Brazil, After All, Had Big Role in Overthrowing Chile’s Allende, in 1973

Allende overthrown in Chile It was 1971. Then Brazil's dictator, general Emilio Garrastazu Médici and US president Richard Nixon agreed on the need to oust Chilean president Salvador Allende and Cuba's Fidel Castro during a meeting at the White House. Nixon's advisor Henry Kissinger wrote the minutes,  which were just declassified.

General Garrastazu Médici said Brazil was working towards the overthrow of President Allende during the meeting at the Oval Office on December 9, 1971, according to a report published Sunday, based on a batch of records concerning US-Brazil collaboration in opposing left-leaning governments in Latin America in the early 1970s.

Nixon asked Médici (1969-1974) if the Chilean military were prepared to collaborate in the overthrow of the Socialist democratically elected Allende. The Brazilian general replied that Allende would be ousted for the same reasons that led to the coup against constitutional president João Goulart back in 1964.

The Goulart family has a demand against the US government for their complicity in the coup, which established in Brazil a military dictatorship that lasted until 1984. According to Goulart's children and wife, in 1964 US Ambassador Lincoln Gordon and military attaché Vernon Walters participated actively in the ousting of the constitutional president.

Goulart took refuge in neighboring Uruguay and was later allegedly poisoned in Argentina, in 1976, when informal talks for a return to civilian rule in Brazil had begun with some of the less radical military.

Vernon Walters, a polyglot, had close contacts with the Brazilian military: he had been the liaison between the Brazilian expeditionary forces fighting next to US forces in Italy during Second World War II. The promotions of young Brazilian officers who fought in Italy were later involved in the 1964 coup.

Henry Kissinger, Nixon's national security advisor and only known survivor of the 1971 meeting wrote the minutes and the report was recently released to the public.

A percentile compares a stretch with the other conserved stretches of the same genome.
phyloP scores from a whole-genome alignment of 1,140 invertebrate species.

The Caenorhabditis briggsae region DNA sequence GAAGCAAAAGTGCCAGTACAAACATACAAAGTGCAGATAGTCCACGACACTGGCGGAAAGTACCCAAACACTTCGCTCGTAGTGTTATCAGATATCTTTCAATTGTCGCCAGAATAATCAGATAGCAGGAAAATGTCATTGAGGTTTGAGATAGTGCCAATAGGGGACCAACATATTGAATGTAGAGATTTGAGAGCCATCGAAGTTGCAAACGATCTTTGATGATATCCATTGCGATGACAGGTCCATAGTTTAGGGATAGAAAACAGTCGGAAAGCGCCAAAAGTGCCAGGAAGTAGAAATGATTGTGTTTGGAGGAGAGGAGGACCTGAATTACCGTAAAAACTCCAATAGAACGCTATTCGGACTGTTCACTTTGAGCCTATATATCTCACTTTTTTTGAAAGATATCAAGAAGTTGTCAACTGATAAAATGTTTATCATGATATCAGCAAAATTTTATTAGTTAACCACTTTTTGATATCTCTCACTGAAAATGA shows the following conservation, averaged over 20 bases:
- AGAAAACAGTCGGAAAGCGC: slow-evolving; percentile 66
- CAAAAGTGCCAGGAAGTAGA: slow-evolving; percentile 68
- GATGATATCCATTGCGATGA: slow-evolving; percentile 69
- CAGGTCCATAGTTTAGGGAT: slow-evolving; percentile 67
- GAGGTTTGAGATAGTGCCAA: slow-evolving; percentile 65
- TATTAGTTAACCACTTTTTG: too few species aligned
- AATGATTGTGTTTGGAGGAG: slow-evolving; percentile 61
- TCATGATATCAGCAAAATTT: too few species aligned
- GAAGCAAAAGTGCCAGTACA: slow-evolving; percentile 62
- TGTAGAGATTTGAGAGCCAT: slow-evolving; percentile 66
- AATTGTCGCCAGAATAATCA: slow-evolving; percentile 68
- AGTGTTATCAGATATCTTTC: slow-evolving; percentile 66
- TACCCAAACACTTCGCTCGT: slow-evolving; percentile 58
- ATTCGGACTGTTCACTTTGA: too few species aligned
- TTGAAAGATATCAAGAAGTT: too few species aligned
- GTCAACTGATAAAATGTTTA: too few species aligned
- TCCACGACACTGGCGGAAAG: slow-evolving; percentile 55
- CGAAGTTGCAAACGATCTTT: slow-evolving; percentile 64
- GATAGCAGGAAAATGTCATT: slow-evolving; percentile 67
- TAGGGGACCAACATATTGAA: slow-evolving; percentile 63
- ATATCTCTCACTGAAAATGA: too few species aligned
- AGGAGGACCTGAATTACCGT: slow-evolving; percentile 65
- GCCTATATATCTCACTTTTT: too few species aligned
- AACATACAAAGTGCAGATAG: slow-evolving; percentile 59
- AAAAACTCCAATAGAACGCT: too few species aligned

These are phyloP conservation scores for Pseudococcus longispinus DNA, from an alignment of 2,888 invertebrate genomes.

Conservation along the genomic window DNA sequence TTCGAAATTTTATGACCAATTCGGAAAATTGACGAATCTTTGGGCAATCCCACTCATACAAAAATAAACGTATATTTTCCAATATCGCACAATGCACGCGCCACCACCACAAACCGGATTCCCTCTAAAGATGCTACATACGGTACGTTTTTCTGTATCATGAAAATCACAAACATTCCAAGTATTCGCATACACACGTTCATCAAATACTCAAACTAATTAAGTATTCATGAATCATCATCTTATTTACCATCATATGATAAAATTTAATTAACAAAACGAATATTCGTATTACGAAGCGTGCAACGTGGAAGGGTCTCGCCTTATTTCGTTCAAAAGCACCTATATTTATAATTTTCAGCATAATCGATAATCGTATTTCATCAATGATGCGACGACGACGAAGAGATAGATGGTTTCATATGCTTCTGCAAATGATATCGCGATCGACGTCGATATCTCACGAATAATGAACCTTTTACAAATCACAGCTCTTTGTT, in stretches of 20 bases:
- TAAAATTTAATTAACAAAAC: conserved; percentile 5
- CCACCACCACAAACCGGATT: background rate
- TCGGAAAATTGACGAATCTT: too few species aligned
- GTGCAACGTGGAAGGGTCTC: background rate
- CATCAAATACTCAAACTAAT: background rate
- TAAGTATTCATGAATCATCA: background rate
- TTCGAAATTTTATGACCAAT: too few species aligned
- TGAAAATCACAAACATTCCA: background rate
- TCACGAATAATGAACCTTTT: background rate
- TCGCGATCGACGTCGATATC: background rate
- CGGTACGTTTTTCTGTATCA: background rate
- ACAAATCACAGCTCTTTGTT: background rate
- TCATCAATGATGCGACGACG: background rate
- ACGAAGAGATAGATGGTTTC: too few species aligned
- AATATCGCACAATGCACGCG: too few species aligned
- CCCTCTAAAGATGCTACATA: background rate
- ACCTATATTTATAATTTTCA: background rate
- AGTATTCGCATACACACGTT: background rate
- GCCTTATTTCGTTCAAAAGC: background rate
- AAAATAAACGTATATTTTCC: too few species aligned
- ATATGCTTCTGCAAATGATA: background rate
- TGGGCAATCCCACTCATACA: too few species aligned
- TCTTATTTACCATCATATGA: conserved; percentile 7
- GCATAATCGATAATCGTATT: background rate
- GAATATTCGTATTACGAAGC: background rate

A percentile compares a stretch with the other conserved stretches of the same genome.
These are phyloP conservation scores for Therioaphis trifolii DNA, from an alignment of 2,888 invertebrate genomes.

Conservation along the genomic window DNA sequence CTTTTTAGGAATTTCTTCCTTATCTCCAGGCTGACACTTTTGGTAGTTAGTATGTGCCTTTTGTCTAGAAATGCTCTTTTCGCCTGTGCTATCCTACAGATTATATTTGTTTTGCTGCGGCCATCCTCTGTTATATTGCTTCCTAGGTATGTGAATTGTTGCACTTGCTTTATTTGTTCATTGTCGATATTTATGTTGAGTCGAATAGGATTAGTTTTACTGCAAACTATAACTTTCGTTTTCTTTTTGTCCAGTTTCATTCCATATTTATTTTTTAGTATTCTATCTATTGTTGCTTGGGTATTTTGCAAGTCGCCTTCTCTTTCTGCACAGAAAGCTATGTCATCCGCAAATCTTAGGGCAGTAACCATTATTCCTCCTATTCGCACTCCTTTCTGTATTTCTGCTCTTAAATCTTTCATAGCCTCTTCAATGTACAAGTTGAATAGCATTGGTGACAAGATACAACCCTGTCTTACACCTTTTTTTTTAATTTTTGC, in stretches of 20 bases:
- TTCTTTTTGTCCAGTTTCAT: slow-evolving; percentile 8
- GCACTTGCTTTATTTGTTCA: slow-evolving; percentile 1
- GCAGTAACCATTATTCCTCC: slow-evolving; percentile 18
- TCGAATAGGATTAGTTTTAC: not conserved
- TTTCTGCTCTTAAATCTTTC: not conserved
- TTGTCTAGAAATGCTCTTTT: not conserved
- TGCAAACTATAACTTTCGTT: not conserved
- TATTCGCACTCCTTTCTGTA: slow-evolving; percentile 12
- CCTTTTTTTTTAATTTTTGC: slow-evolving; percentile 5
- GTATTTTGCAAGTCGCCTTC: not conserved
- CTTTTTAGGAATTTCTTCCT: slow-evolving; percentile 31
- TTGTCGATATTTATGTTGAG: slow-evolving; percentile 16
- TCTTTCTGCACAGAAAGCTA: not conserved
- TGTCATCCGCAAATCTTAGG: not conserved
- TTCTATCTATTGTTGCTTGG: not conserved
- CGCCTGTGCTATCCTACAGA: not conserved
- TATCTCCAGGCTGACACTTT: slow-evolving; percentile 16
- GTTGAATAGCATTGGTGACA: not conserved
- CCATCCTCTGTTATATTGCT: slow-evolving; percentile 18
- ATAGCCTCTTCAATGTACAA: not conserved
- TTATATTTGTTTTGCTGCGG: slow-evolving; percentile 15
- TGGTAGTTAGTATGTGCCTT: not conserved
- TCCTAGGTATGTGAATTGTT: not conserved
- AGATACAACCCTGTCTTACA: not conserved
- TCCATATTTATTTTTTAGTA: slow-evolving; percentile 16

"The president said that it was very important that Brazil and the United States work closely in this field. . . . If money were required or other discreet aid, we might be able to make it available," stated the synopsis of the conversation. "We must try and prevent new Allendes and Castros and try where possible to reverse these trends," Nixon added in the Kissinger drafted summary.

Nixon said he would support a Cuban exile effort to overthrow Castro "as long as we did not push them into doing something we could not support, and as long as our hand did not appear."

The offer of US help came after Garrastazu Médici told Nixon that Brazilian military officers were working with counterparts in Chile and that he thought Chilean armed forces were capable of overthrowing Allende. At the time Brazilian intelligence was also monitoring Brazilian exiles in Chile.

Two years after the meeting in Washington the Chilean military under the command of General Augusto Pinochet overthrew Allende in a bloody coup in September 11, 1973. The military regime lasted until 1990.

Nixon and Garrastazu Médici not only agreed on the need to support anti-Castro Cuban exiles but also to counter efforts from other Latin American countries to have Cuba return to the Organization of American States, OAS.

Peru at the time ruled by nationalist allegedly left leaning military under General Velazco Alvarado was at the head on an international movement in favor of Cuba's reincorporation to OAS. Nixon and Garrastazu Médici mulled manipulating the president of Peru by leaking word of his affair and child with a former Miss Peru.

The two presidents agreed to communicate directly outside regular diplomatic channels. Henry Kissinger was designated as Nixon's contact with Garrastazu Médici for back channel conversations.

However the declassified documents did not surprise political scientists or Brazilian diplomats. Jair Krischke, one of the most respected experts on the Brazilian dictatorship (1964-1985) said Brazil was "crucial" for the US strategy of "destabilization" in the Southern Cone from the end of the sixties, "when intelligence agents and torture experts started to be sent to the region".

"The documents open the door on a new, untold history of efforts to overthrow Allende," said Peter Kornbluh, US director of the archive's Cuba and Chile documentation projects. "Very few details about Brazil's role have surfaced".

"There's a paper trail on that yet to be unearthed," that could shed more light on US and Brazilian efforts at regional regime destabilization, added Kornbluh.

Historian Robert Dallek, author of "Nixon and Kissinger" said cultivation of Garrastazu Médici fits Nixon and Kissinger's pattern of recruiting conservative heads of state to the US Cold War cause. But Brazil's role "is not widely known," Dallek said. "It's fresh detail."

Roberto Abdenur, former Brazilian ambassador in Washington, says that the revelations come as no surprise since "what Nixon and Garrastazu Médici did was seal at the highest level an organized collaboration in what both were completely committed and convinced."

Mercopress

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